European studies blog

08 December 2021

Book Donation by Roberto L. Bruni (1945-2020): a collection on Italian Studies

The British Library recently accepted a generous donation of books belonging to the late Dr Roberto Bruni (1945-2020). The books have been catalogued and are available in our reading rooms. Roberto Bruni was a keen reader of the British Library, and his personal collection of books compliments our holdings on Italian and Renaissance studies well. In this blog post, Roberto’s colleague and friend, Prof Diego Zancani, remembers his extraordinary contribution to Italian Studies in the UK.

Roberto Lorenzo Bruni was a Florentine through and through, literally born quite near the Brunelleschi dome in 1945. He grew up and went to school in Florence and lived there while studying Medieval and Modern Languages at Pisa University. In November 1966 in the aftermath of the disastrous flooding of the river Arno, he helped rescue elderly people in Florence, and later salvaging works of art and rare books, many of them held in the National Library situated by the river bank. In 1969, he was appointed as a Lector in Italian at the University of Reading. The Faculty of Letters of this university hosted the largest department of Italian Studies in the UK, directed by Luigi Meneghello, a philosopher by training and a writer who had taken part in the Italian Resistance, and who reached literary fame in Italy.

Title page of Mostra di incisioni di Stefano Della Bella

One of the books donated by Roberto Bruni. Mostra di incisioni di Stefano Della Bella (Florence, 1973) YF.2021.a.14250

In 1973-74 Roberto took up a teaching position at the University of Victoria, in Vancouver. After one year he returned to Britain as a Lecturer in Italian at the University of Exeter. There he founded and edited an innovative series of “Italian Texts”, publishing numerous editions of rare poems and studies, mainly concerning Renaissance linguistic and literary debates. Roberto’s interests then slowly moved from literature and philology to the History of the Book, and he became an expert researcher and cataloguer of early Italian editions in British libraries. He worked together with his colleague D. Wyn Evans to produce catalogues of early Italian books in Exeter libraries, and later the massive catalogue (of some 5700 items) of 17th-century books in Cambridge libraries.

Roberto was interested in early Italian manuscripts, and together we wrote a monograph on Antonio Cornazzano, an Italian humanist who worked at the court of Francesco Sforza, in Venice and in Ferrara. Later, we worked again together on the writings by the late 16th-century popular poet Giulio Cesare Croce existing in British libraries. He was also a contributor to scholarly journals, especially La Bibliofilia, and Studi Secenteschi. In the 1980s he started writing poetry in English and in Italian, and he developed this interest even more after he retired from Exeter university in 2005.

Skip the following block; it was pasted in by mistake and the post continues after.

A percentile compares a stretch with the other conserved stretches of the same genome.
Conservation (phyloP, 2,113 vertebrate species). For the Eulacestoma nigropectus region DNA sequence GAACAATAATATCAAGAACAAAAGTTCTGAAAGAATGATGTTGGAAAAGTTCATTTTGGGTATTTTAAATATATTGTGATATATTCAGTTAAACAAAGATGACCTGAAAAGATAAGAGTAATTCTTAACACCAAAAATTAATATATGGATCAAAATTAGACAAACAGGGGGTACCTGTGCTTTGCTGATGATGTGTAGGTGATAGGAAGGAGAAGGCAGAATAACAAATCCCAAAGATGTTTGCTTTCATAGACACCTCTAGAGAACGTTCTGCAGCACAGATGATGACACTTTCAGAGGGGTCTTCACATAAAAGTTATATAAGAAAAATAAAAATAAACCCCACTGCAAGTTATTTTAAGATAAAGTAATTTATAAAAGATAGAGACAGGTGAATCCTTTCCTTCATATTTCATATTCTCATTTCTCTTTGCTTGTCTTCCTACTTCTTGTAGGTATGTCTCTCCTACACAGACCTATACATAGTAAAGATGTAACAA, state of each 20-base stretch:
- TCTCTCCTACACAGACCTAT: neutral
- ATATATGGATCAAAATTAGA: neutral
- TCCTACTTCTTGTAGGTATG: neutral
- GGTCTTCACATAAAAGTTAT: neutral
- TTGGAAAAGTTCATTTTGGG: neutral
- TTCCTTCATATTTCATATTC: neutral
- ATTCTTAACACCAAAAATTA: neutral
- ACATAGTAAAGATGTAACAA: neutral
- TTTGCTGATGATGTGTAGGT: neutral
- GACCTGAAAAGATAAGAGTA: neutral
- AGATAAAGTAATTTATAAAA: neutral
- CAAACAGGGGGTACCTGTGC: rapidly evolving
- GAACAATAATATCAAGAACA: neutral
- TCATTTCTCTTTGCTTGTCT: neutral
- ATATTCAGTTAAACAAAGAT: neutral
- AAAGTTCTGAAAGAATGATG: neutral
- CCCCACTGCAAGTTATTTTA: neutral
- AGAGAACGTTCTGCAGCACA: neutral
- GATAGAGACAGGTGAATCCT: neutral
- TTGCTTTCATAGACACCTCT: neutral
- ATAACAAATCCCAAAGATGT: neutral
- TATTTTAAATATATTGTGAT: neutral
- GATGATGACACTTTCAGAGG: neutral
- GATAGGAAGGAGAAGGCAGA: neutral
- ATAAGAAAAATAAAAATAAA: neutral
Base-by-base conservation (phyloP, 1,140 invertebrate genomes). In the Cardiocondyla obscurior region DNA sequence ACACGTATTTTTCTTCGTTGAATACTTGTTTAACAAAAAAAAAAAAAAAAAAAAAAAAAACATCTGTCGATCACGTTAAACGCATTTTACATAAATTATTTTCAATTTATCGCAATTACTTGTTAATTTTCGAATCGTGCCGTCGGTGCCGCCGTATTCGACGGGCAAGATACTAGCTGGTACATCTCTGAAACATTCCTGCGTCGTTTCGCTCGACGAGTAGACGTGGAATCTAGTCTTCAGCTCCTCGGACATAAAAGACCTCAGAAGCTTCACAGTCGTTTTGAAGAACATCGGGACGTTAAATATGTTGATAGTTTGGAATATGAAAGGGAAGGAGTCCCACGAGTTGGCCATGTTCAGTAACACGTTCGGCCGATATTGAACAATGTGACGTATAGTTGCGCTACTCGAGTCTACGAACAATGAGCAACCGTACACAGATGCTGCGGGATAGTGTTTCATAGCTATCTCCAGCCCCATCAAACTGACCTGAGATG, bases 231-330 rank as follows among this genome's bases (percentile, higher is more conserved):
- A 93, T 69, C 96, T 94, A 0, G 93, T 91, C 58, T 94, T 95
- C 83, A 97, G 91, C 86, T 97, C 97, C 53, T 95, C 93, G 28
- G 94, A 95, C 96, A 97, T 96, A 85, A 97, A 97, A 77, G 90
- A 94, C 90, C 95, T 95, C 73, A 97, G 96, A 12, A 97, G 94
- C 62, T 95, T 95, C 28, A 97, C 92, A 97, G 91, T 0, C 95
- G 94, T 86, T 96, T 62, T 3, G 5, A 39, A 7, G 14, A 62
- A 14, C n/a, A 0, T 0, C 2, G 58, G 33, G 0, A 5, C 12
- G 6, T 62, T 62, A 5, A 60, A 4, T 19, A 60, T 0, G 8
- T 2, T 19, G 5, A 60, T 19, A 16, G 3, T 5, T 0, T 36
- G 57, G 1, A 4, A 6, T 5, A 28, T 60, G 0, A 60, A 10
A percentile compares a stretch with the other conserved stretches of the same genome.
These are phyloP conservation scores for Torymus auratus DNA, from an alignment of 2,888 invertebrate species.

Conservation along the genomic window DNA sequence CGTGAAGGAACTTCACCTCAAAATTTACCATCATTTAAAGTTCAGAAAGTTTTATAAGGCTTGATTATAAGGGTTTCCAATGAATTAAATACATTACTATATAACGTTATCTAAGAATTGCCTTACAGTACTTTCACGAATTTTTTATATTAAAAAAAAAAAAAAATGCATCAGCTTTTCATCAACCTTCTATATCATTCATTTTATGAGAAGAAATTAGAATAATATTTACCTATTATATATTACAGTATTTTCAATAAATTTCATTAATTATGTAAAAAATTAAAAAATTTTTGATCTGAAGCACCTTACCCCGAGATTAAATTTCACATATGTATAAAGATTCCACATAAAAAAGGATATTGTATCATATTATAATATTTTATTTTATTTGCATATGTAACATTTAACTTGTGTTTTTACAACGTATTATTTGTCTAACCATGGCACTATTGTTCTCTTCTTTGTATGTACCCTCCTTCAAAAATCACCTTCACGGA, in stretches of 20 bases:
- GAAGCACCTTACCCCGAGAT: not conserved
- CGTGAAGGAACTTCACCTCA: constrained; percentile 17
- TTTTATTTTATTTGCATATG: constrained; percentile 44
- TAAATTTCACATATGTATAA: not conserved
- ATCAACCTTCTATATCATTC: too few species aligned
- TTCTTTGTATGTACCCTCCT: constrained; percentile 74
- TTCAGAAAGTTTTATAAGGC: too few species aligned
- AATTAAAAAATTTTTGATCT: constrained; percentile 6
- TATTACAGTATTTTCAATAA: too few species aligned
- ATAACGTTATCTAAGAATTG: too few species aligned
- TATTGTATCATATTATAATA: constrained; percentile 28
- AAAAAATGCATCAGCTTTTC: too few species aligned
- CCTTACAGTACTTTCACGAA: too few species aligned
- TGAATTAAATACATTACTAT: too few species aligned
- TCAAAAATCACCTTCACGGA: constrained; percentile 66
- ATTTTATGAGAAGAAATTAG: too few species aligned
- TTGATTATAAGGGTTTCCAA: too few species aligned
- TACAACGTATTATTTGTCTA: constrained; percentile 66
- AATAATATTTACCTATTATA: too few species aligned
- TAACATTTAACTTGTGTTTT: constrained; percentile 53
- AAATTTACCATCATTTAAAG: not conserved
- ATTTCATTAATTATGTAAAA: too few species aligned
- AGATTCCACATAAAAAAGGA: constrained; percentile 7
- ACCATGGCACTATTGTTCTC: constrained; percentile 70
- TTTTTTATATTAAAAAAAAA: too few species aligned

Cover of Roberto Bruni and D. Wyn Evans, Italian 17th-century books in Cambridge libraries: a short-title catalogue

Cover of Roberto Bruni and D. Wyn Evans, Italian 17th-century books in Cambridge libraries: a short-title catalogue (Florence, 1997) YA.2001.a.4311

He also wrote some short stories in English that were printed privately in Florence, where he used to spend a few months every year, working on early books in Florentine historical libraries, and writing his own texts.

His poetical works are unique and quite extraordinary: most of them are in terza rima, and the language is essentially Tuscan with a vocabulary based on 15th- and 16th-century texts.
He published them in 2019 under the name of Guzzabruno (a name made up using the maiden name of his mother, Guzzo, and Bruni), this alter ego lived at the court of Elisabeth I and of King James, and was a friend of the great lexicographer John Florio. These were followed by a shorter volume of Rime di Guzzabruno, cantimbanco fiorentino, published in March 2020.

Roberto died on 9 July 2020, and left a substantial number of books in his house in Exeter. His heirs wanted his collection to be shared among his friends, and important cultural institutions, in accordance with Roberto’s wishes.

Over 150 books were donated to the British Library and these include numerous volumes on Florentine literature, art and architecture, important studies on 16th- and 17th-century authors, as well as scholarly catalogues and studies of books existing in historical libraries.

Diego Zancani, Emeritus Professor in Medieval and Modern Languages, University of Oxford, Emeritus Fellow, Balliol College, Oxford

References/further reading

Roberto L. Bruni and D. Wyn Evans, A catalogue of Italian books, 1471-1600, in the libraries of Exeter University, Exeter Cathedral, and the Devon and Exeter Institution (Exeter, 1978) 2725.bb.1

Roberto Bruni and D. Wyn Evans, Italian 17th-century books in Cambridge libraries : a short-title catalogue (Florence, 1997) YA.2001.a.4311

Roberto L. Bruni, Antonio Cornazzano: la tradizione testuale (Florence, 1992) YA.1993.b.10660

Roberto L. Bruni, Giulio Cesare Croce dall'Emilia all'Inghilterra : cataloghi, biblioteche e testi (Biblioteca di bibliografia italiana; 124 ) (Florence, 1991) P.P.6476.en.[124]

Poesie di Guzzabruno, Poeta Fiorentino. Vissuto a Londra a’ tempi della Regina Elisabetta e di Re Giacomo. Con una vita scritta da John Florio Prelettore di Lingua Italiana della Regina Anna e Valletto della Camera. E co’ Commenti alle Poesie, dove si dà compiuta Notizia de’ Significati de’ Motti. Parte Prima. (Florence 2019) Privately Printed.

See review by Prof. Luisa Avellini in Schede umanistiche: rivista annuale dell'Archivio Umanistico Rinascimentale Bolognese, XXXIII/1 (2019), pp. 248-252. ZA.9.a.9582

Rime di Guzzabruno, cantimbanco fiorentino (Florence, 2020) Privately Printed

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